Written amidst a turbulent, chaotic period in his personal life, John Lennon’s 1974 album Walls and Bridges is his most misunderstood – and arguably finest – solo LP. New Sounds writer Eoghan Lyng unravels the story behind its conception
Straight into the battleground, John Lennon punched with a rocking studio album which equalled, occasionally bettered, his best work with the Fab Four. Piercing and exhilarating the vocals were, Plastic Ono Band edged with a rawness that heralded a new form of record making. And, for a while at least, it did. Roger Waters urged Pink Floyd to base Dark Side Of The Moon from its sheen, while John Lydon found a Beatle album which matched his tastes with his parents.
This level of
rhetoric could scarcely be levelled at the follow-ups. Lennon would record one
more album in Britain. Imagine, significantly softer than Plastic Ono
Band, disappointing when matched against the ingenuity of Paul McCartney’s
idiosyncratic wonder Ram. Some Time in New York City, a ham-fisted
tirade at the angular and obvious, proved the most embarrassing moment of his
career. An extraordinary title track notwithstanding, little on Mind Games was
of Beatles standard.
And then there’s Walls
and Bridges, a strong comeback, reigniting that ferocity that so compelled
listeners in 1970. It was Lennon’s last album of original material for six
years, though the unshackled backbone had long depleted by the time of the
pleasant, but lightweight, Double Fantasy. Walls and Bridges came
out one year before the back to basics Rock N Roll emerged. Lost in a
deluge of powder, drink and late-night capers, Lennon turned to the oldies he’d
termed as a rebellious teen as a means of regaining a creative spark, following
his separation from wife/muse Yoko Ono. When the tracks emerged in 1975, they
found themselves the product of a creator reconciled with a pregnant wife.
Solitude and family domesticity were to follow, years Lennon would regard as
the happiest of his life.
How very different he sounded on Walls and Bridges, exposing the demons which hanged him mercilessly. Lennon could comfort himself musically in the reliable hands of reliable session players Klaus Voorman, Jim Keltner, Jesse Ed Davis and Ken Ascher, knowing they could capture the backing he needed to duet with Elton John. A jaunty number, ‘Whatever Gets You Thru The Night’was the product of Beatle progenitor and studier laughing, stomping and clapping their way to the top of the US Charts. Lennon would join his namesake John at Thanksgiving performance at Madison Square Garden that November, Lennon’s last major concert at that. For all his new-found muse, the treasures of fame were lost on Lennon, a year where he watched Paul McCartney become an Oscar nominee and stadium highlight. Pencilled by many as the darkest Beatle, Lennon’s greatest work was his most truthful and it was only through the depravity of his darkest secrets that he re-capture that spark that so many envied. Scared, a haunting dissertation of the cruellest depression, contains one of Lennon’s most committed vocals. In its place came the spiritual sequel to the unshackled Plastic Ono Band, though the recording bore the creators’ scars most tellingly. “I’m not knocking the record,” Lennon admitted in 1980. “But I’m saying it showed where I was. It’s a reflection of the time”.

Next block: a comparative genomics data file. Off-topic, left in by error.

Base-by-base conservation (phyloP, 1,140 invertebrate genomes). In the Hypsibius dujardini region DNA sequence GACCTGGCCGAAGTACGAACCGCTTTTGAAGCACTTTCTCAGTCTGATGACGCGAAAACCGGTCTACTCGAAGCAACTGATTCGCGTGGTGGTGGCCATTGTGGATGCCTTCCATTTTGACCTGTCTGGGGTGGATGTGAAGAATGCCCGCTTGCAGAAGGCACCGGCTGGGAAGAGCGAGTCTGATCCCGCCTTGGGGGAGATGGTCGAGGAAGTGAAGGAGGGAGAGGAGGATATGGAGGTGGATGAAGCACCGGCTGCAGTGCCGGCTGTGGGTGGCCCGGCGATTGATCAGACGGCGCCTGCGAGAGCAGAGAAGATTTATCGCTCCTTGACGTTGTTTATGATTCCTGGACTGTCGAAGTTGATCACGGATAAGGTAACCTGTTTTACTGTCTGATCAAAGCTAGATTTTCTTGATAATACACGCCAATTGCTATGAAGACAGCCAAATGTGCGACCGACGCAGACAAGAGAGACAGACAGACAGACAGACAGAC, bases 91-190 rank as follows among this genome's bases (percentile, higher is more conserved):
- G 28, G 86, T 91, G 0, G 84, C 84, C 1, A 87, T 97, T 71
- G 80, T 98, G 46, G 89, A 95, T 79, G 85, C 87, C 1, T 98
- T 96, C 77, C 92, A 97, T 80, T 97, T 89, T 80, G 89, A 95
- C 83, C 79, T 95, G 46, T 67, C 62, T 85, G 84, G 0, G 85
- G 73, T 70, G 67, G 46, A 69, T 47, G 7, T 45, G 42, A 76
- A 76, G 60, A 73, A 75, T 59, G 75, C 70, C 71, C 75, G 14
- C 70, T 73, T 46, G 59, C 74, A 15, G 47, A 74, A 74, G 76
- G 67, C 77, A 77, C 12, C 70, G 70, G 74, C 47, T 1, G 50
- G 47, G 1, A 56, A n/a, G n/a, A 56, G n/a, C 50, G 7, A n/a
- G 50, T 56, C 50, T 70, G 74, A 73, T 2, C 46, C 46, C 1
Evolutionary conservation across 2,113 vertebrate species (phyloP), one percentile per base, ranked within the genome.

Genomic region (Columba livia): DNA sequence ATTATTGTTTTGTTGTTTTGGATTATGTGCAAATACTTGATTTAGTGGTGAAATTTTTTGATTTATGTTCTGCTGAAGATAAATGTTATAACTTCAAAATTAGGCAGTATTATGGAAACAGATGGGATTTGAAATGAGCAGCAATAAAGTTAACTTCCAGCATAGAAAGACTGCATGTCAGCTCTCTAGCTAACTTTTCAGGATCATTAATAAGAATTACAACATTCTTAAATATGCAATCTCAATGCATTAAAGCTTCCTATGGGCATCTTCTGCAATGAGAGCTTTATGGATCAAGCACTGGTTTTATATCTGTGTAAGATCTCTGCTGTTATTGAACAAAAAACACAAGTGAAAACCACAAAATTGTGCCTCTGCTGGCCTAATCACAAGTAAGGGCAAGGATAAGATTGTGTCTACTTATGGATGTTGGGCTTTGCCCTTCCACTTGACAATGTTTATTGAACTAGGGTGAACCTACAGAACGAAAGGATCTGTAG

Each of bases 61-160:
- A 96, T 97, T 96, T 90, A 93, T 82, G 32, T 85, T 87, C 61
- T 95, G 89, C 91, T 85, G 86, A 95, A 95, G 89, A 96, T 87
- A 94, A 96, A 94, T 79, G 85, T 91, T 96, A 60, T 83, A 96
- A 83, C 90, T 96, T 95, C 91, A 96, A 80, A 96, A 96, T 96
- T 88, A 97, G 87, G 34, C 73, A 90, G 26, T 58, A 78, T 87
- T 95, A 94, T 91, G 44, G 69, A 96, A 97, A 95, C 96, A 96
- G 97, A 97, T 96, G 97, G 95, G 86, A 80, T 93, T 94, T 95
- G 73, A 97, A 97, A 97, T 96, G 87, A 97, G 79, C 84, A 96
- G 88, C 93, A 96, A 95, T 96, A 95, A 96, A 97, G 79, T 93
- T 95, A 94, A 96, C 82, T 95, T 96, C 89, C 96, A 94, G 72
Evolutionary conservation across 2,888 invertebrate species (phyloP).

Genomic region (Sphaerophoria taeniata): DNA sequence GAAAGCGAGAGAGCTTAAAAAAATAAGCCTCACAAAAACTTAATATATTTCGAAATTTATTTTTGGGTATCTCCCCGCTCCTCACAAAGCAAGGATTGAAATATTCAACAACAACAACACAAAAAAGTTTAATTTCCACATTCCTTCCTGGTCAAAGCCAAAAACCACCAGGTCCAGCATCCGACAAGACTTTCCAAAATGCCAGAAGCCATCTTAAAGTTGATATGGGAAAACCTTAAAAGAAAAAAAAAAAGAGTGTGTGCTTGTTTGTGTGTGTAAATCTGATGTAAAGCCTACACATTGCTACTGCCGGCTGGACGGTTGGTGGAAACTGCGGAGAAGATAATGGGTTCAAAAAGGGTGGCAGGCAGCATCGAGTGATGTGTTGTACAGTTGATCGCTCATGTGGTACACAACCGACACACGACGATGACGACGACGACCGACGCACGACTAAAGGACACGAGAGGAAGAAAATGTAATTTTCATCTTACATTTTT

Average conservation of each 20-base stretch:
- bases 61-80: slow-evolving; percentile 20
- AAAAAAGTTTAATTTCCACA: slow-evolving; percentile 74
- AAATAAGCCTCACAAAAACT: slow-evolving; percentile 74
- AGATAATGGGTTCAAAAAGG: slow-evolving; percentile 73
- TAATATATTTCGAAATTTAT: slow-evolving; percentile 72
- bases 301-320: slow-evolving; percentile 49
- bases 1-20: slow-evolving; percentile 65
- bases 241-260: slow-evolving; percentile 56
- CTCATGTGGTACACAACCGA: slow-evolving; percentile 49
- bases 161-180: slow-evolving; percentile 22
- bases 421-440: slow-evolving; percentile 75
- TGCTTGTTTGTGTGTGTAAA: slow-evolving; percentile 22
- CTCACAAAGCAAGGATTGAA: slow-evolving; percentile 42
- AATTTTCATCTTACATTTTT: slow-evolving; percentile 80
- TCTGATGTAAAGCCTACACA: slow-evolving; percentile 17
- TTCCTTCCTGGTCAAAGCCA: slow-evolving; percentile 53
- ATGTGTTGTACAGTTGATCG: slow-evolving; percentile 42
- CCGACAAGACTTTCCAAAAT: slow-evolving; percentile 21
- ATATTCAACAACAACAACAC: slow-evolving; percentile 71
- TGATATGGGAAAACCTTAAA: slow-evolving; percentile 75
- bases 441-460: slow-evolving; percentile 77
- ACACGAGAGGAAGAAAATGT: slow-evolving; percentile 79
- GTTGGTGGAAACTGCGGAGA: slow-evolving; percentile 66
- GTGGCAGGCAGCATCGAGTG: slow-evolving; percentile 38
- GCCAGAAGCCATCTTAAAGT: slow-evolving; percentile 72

There are some missteps. ‘Steel and Glass’is as vitriolic as the McCartney slanging ‘How Do You Sleep?’, while ‘Bless You’exposes the muzak Lennon so cruelly, if self-effacingly, accused his songwriting partner of showing. More happily, the bluesy ‘Going Down On Love’, the wistful ‘Old Dirt Road’ and the mantic ‘#9 Dream’ demonstrates that spark, verve and vigour he’d so sorely lost in the drab Mind Games. Here, in the depths of misery, Lennon could flicker that spark that snuggled so deep inside of him. And yet, all the way through, there’s that niggling notion that he could just let out that one track, in all its unfiltered pity.
And then he unveils
it, the fiery gut punch that equals, side-lines and betters the hungry
furnace he’d unleashed on the blazing ‘God’, through the baleful ‘I
Found Out’. Born in confessional agony, Lennon strums the opening chords
‘Nobody Loves You (When You’re Down and Out)’ cascading the desolate whims he’d
fancifully throw to the bellowing horns which blasted the audience. As it ended
on an aphorism, Lennon proffered the sadly prophetic “everyone loves you
when you’re six feet underground” with causality and silence. No quip, no
glib remark, only a doleful whistle to comfort his listeners. In all his primal
agony, Lennon had never shown such pain with such dignity. An epochal moment,
it might be the finest song Lennon ever wrote.
It was the last of
its kind, Julian Lennon’s tussled drum patterns closing the brittle ‘Ya-Ya’with
childlike gaiety. Closing a poetry of despair for a poetry of fatherly action,
Lennon would here on write about the two family members that decorated his New
York apartment with possessions more wonderful than the collections he once thought
he’d live without. But it was music more patient than passionate, more indolent
than inspiring. Where Double Fantasy failed to match the bar set by the
decade old Plastic Ono Band, it also failed a standing to sit beside Walls
and Bridges, the last of the essential Lennon albums.